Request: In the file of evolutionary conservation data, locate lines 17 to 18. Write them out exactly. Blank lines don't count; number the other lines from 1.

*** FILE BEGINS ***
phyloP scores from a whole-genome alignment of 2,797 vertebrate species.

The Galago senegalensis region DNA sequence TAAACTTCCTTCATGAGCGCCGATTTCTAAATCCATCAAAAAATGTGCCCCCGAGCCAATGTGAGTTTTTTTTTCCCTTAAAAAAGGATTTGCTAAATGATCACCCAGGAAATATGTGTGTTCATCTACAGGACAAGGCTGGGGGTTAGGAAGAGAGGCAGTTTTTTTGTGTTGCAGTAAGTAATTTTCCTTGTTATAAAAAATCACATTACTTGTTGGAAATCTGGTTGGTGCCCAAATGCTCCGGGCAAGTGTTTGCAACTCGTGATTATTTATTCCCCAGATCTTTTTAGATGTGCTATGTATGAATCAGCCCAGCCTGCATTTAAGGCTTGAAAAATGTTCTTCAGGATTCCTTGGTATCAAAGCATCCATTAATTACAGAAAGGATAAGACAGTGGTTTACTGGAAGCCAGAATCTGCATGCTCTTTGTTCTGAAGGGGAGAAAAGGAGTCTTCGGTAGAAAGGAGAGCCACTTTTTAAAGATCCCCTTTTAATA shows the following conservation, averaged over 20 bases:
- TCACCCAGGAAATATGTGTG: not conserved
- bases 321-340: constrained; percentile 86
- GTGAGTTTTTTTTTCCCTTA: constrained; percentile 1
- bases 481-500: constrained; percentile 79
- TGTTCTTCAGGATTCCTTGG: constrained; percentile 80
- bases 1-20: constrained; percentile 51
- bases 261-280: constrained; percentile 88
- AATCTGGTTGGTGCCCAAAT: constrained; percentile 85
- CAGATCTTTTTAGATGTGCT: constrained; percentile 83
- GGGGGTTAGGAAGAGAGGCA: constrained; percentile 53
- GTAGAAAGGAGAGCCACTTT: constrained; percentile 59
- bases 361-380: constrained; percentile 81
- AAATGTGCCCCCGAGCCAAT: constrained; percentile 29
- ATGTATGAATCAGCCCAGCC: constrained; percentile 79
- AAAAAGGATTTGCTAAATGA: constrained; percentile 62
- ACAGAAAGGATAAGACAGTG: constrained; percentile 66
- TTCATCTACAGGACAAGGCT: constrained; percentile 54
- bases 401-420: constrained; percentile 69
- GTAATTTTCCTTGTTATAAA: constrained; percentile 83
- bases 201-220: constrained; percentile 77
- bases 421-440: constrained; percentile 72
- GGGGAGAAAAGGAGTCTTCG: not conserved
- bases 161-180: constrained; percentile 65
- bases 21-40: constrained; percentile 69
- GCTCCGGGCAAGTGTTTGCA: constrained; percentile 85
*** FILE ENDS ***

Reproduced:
- AAAAAGGATTTGCTAAATGA: constrained; percentile 62
- ACAGAAAGGATAAGACAGTG: constrained; percentile 66